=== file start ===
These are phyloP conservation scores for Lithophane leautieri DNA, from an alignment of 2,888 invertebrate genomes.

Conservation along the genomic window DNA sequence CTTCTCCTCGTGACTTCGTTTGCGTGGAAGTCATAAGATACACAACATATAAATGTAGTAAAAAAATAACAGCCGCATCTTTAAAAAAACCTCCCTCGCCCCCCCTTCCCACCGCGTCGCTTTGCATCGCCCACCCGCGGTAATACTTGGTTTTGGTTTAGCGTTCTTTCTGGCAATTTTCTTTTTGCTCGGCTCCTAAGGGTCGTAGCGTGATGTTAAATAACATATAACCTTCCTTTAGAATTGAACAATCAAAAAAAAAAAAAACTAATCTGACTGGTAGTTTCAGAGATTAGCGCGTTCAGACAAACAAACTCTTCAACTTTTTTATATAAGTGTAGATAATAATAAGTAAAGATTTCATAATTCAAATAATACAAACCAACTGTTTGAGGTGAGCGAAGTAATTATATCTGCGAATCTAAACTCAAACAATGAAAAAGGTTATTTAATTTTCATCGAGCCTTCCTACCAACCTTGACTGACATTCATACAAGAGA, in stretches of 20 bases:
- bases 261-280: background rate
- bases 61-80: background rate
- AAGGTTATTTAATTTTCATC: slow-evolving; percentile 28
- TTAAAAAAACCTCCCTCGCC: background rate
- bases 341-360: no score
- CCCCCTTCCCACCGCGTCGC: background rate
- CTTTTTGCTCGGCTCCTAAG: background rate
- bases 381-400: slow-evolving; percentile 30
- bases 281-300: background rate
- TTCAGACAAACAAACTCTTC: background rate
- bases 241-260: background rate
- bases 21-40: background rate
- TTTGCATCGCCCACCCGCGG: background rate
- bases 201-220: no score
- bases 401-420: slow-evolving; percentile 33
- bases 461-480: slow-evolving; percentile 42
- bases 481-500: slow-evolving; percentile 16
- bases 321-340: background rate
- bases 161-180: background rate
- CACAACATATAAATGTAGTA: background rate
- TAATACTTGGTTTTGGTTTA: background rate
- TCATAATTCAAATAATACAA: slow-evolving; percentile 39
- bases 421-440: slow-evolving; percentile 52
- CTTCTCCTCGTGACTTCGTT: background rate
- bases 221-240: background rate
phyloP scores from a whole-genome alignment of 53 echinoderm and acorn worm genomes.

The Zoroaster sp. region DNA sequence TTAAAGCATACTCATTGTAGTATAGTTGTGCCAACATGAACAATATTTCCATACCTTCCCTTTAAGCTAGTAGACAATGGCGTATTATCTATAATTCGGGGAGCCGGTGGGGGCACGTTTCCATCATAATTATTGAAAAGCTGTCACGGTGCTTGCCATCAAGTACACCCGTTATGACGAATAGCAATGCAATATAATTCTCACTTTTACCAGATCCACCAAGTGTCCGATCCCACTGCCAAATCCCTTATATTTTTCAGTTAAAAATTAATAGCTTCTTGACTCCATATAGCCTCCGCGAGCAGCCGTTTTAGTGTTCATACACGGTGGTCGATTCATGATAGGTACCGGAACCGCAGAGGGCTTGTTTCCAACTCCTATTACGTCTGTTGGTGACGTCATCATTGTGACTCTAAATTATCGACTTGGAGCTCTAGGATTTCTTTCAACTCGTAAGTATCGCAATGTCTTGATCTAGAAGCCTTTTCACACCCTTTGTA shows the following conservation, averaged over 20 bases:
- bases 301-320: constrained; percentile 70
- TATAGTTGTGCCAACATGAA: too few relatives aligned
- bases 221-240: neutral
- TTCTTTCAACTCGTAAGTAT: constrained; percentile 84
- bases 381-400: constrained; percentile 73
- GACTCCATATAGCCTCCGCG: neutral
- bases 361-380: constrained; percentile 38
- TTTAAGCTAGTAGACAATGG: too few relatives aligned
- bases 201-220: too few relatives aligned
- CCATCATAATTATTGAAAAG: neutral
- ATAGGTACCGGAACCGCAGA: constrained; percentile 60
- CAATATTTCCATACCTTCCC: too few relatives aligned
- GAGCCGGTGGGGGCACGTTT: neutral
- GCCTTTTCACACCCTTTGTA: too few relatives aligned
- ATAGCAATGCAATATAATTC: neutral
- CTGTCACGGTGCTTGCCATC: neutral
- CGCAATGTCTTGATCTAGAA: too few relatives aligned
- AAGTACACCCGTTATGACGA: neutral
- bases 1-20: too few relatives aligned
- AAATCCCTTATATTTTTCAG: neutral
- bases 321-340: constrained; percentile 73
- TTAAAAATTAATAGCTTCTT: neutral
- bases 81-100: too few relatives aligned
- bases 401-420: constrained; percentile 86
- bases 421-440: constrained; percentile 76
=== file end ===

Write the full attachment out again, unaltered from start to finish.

These are phyloP conservation scores for Lithophane leautieri DNA, from an alignment of 2,888 invertebrate genomes.

Conservation along the genomic window DNA sequence CTTCTCCTCGTGACTTCGTTTGCGTGGAAGTCATAAGATACACAACATATAAATGTAGTAAAAAAATAACAGCCGCATCTTTAAAAAAACCTCCCTCGCCCCCCCTTCCCACCGCGTCGCTTTGCATCGCCCACCCGCGGTAATACTTGGTTTTGGTTTAGCGTTCTTTCTGGCAATTTTCTTTTTGCTCGGCTCCTAAGGGTCGTAGCGTGATGTTAAATAACATATAACCTTCCTTTAGAATTGAACAATCAAAAAAAAAAAAAACTAATCTGACTGGTAGTTTCAGAGATTAGCGCGTTCAGACAAACAAACTCTTCAACTTTTTTATATAAGTGTAGATAATAATAAGTAAAGATTTCATAATTCAAATAATACAAACCAACTGTTTGAGGTGAGCGAAGTAATTATATCTGCGAATCTAAACTCAAACAATGAAAAAGGTTATTTAATTTTCATCGAGCCTTCCTACCAACCTTGACTGACATTCATACAAGAGA, in stretches of 20 bases:
- bases 261-280: background rate
- bases 61-80: background rate
- AAGGTTATTTAATTTTCATC: slow-evolving; percentile 28
- TTAAAAAAACCTCCCTCGCC: background rate
- bases 341-360: no score
- CCCCCTTCCCACCGCGTCGC: background rate
- CTTTTTGCTCGGCTCCTAAG: background rate
- bases 381-400: slow-evolving; percentile 30
- bases 281-300: background rate
- TTCAGACAAACAAACTCTTC: background rate
- bases 241-260: background rate
- bases 21-40: background rate
- TTTGCATCGCCCACCCGCGG: background rate
- bases 201-220: no score
- bases 401-420: slow-evolving; percentile 33
- bases 461-480: slow-evolving; percentile 42
- bases 481-500: slow-evolving; percentile 16
- bases 321-340: background rate
- bases 161-180: background rate
- CACAACATATAAATGTAGTA: background rate
- TAATACTTGGTTTTGGTTTA: background rate
- TCATAATTCAAATAATACAA: slow-evolving; percentile 39
- bases 421-440: slow-evolving; percentile 52
- CTTCTCCTCGTGACTTCGTT: background rate
- bases 221-240: background rate
phyloP scores from a whole-genome alignment of 53 echinoderm and acorn worm genomes.

The Zoroaster sp. region DNA sequence TTAAAGCATACTCATTGTAGTATAGTTGTGCCAACATGAACAATATTTCCATACCTTCCCTTTAAGCTAGTAGACAATGGCGTATTATCTATAATTCGGGGAGCCGGTGGGGGCACGTTTCCATCATAATTATTGAAAAGCTGTCACGGTGCTTGCCATCAAGTACACCCGTTATGACGAATAGCAATGCAATATAATTCTCACTTTTACCAGATCCACCAAGTGTCCGATCCCACTGCCAAATCCCTTATATTTTTCAGTTAAAAATTAATAGCTTCTTGACTCCATATAGCCTCCGCGAGCAGCCGTTTTAGTGTTCATACACGGTGGTCGATTCATGATAGGTACCGGAACCGCAGAGGGCTTGTTTCCAACTCCTATTACGTCTGTTGGTGACGTCATCATTGTGACTCTAAATTATCGACTTGGAGCTCTAGGATTTCTTTCAACTCGTAAGTATCGCAATGTCTTGATCTAGAAGCCTTTTCACACCCTTTGTA shows the following conservation, averaged over 20 bases:
- bases 301-320: constrained; percentile 70
- TATAGTTGTGCCAACATGAA: too few relatives aligned
- bases 221-240: neutral
- TTCTTTCAACTCGTAAGTAT: constrained; percentile 84
- bases 381-400: constrained; percentile 73
- GACTCCATATAGCCTCCGCG: neutral
- bases 361-380: constrained; percentile 38
- TTTAAGCTAGTAGACAATGG: too few relatives aligned
- bases 201-220: too few relatives aligned
- CCATCATAATTATTGAAAAG: neutral
- ATAGGTACCGGAACCGCAGA: constrained; percentile 60
- CAATATTTCCATACCTTCCC: too few relatives aligned
- GAGCCGGTGGGGGCACGTTT: neutral
- GCCTTTTCACACCCTTTGTA: too few relatives aligned
- ATAGCAATGCAATATAATTC: neutral
- CTGTCACGGTGCTTGCCATC: neutral
- CGCAATGTCTTGATCTAGAA: too few relatives aligned
- AAGTACACCCGTTATGACGA: neutral
- bases 1-20: too few relatives aligned
- AAATCCCTTATATTTTTCAG: neutral
- bases 321-340: constrained; percentile 73
- TTAAAAATTAATAGCTTCTT: neutral
- bases 81-100: too few relatives aligned
- bases 401-420: constrained; percentile 86
- bases 421-440: constrained; percentile 76